Sinaia, Bran, and Risnov

Trip Start Sep 09, 2006
Trip End Ongoing

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Wednesday, September 27, 2006

Today we were picked up by our personal guide, Florin, whom Jon and I hired to give us an educated but rousing day of sightseeing. We were playing the part of the supertourists, and the goal was to minimize stress to the most minute extent.
Right now I am staying at a hostel run by two brothers, Florin and Gabriel. Florin is a nice, very honest but slightly melancholy man. He is a historian with a degree in Romanian history, a lawyer, and he helps his brother run the hostel business.
For 30 Euros each (ouch!) Florin offered to take Jon and I in his car and be our personal chauffer to the areas' biggest attractions, Sinaia, Bran, and Risnov. We graciously accepted, as we figured we could do the trip ourselves for about the same price, but it would take two days using public transportation.
So at 9 this morning we struck out with Florin, as well as two Swiss hitchhikers Jon and I let tag along on our trip. Our first stop was the highway side and an encounter with the Romanian police as Florin was giving us history lessons and accidentally ran a red light. He was very upset about the whole ordeal and was convinced he did not run the light. I, being the only one who saw the red light (as well as the one who screamed when the car in the other lane almost hit us), cried out when the instance occured, but I did not have the heart to tell him that he was at fault. I hope he never reads this.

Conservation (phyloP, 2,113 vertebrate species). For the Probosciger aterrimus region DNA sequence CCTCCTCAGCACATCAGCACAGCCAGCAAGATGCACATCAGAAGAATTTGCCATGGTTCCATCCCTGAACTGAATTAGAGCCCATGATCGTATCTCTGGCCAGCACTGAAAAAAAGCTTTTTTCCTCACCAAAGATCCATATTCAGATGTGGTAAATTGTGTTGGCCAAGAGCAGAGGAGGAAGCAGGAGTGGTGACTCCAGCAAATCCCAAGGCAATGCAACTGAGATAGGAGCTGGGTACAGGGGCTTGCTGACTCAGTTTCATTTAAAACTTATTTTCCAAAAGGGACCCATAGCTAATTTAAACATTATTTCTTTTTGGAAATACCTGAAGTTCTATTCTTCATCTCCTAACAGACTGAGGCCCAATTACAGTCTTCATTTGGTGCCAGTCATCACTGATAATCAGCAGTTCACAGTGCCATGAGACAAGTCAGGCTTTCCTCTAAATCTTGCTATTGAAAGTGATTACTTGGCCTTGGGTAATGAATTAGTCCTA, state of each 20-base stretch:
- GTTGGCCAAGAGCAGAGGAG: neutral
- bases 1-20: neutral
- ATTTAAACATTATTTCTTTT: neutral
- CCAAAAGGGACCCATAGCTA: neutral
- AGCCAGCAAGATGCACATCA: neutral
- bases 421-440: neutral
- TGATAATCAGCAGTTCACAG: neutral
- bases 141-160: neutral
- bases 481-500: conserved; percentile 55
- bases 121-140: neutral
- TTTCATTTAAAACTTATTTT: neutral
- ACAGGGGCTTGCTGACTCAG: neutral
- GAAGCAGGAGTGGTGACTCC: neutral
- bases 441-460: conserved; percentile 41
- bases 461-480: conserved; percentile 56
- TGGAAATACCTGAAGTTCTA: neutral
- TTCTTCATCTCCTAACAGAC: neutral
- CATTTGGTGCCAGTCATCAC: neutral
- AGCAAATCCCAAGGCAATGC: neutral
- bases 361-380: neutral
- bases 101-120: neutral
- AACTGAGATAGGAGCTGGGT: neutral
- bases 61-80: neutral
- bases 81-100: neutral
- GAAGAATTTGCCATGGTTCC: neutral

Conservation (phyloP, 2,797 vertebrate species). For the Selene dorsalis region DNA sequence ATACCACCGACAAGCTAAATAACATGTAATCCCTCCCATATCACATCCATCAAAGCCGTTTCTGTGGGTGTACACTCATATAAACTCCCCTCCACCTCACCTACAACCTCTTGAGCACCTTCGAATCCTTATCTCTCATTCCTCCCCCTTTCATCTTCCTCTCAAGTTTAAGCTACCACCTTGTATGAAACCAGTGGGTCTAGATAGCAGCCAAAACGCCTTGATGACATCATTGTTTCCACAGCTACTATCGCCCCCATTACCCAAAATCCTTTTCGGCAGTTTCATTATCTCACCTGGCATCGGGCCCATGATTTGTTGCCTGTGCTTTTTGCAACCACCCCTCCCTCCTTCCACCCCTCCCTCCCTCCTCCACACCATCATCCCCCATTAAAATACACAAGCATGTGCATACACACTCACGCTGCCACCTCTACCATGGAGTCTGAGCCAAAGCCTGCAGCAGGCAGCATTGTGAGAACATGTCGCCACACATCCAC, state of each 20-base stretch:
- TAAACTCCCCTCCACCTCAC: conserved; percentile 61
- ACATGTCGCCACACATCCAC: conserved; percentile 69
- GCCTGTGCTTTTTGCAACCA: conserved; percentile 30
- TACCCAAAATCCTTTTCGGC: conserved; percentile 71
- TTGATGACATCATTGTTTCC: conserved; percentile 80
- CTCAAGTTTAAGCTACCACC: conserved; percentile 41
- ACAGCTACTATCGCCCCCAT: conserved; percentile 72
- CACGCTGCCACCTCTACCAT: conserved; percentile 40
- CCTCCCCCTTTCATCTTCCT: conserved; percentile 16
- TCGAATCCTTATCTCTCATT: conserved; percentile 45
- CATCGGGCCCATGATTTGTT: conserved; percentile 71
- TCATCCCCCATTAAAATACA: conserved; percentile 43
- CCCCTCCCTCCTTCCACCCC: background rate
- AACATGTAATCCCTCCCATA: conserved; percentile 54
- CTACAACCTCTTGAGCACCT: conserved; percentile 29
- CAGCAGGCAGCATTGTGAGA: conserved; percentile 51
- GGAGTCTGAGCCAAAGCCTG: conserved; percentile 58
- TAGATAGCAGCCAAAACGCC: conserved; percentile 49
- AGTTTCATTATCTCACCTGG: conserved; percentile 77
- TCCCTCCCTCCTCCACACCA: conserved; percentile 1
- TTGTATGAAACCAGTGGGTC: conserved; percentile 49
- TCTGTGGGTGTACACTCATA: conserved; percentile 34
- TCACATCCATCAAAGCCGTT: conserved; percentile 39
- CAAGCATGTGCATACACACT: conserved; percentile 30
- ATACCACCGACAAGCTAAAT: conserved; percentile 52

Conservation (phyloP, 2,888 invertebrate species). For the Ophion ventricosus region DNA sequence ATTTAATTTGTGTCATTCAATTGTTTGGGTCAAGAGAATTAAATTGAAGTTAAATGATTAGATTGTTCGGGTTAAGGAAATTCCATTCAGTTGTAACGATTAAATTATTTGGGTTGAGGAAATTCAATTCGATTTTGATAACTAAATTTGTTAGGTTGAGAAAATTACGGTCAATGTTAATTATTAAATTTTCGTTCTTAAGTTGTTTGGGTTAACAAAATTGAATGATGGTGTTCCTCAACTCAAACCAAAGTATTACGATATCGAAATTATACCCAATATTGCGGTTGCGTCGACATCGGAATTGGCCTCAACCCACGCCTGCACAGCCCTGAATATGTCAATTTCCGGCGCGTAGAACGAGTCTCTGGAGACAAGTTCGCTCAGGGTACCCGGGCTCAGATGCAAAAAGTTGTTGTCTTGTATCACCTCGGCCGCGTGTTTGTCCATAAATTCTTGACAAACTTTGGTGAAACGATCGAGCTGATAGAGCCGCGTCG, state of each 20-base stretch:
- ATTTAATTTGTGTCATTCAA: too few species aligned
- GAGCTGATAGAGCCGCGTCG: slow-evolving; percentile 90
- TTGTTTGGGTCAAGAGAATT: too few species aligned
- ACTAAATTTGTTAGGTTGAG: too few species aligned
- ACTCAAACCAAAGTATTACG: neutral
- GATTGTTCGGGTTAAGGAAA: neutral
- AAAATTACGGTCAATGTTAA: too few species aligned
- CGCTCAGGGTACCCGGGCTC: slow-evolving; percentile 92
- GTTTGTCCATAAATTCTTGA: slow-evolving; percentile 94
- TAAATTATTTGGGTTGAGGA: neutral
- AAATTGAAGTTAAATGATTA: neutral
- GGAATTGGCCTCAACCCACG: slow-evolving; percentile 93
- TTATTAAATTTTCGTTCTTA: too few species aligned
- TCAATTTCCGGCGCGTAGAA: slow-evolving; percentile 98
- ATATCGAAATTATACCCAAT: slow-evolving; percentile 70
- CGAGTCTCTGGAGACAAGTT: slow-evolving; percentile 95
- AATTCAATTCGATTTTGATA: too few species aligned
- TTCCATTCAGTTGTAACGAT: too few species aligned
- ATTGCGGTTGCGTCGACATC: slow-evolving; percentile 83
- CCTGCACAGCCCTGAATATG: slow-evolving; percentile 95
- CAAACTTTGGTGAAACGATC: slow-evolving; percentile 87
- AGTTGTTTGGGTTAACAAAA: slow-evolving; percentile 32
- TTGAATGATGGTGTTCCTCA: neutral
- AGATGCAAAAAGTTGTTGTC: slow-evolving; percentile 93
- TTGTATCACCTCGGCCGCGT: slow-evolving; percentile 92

48 kilometers later we arrived in Sinaia, which was the town where the royal family of Romania live. I saw "was" because they currently live abroad, as far as I know.
The royal residence was posh, to say the least. Peles (pronounced "pel-esh") palace was, quite simply, one of the most ornate and beautiful structures I have seen. Guided tours are forced on you, and it is easy to see why. We were shown through about fifteen on the palace's 160 rooms, and each room was made of wood, and each section was more ornate than the next. Construction began in 1883 and took 400 artisans working daily for 39 years to complete it. The palace was built with electricity and central heating, with an elevator being added in 1901. When I heard this I thought back on the cabin and all of my family's stories about using outhouses, freezing in the cold, and being unable to get hot water. Oh to be royalty, eh?
So anyway, from room to room the palace imitated the great palaces of its day, with rooms modeled after great German, Italian, Spanish, and Turkish palace rooms, often surpassing the originals. The place was a picture of cultural and religious integration and acceptance.
The next stop was Bran castle, notorious for being the castle brought to life in Bram Stoker's Dracula. This place is the epitome of a tourist trap, and although it is neat because it is a castle, and has all sorts of Transylvanian and Dracula memorabilia in the market outside, there is also something else to keep in mind: Vlad Tepis, Vlad the Impaler, Dracular, never set foot here. It was not his castle. That was Bram Stoker's invention.
Bran was neat, but Risnov Fortress was where it was at. It overlooks the entire valley, and although it was raining on us the whole time, Jon and I romped around like two little kids in a Hardees color ball room (does that room have a name?). We took pictures with reckless abandon, with no heed for our cameras in the weather, and then jumped in the car with our guide for a 17 kilometer ride back to Brasov.
What a day.
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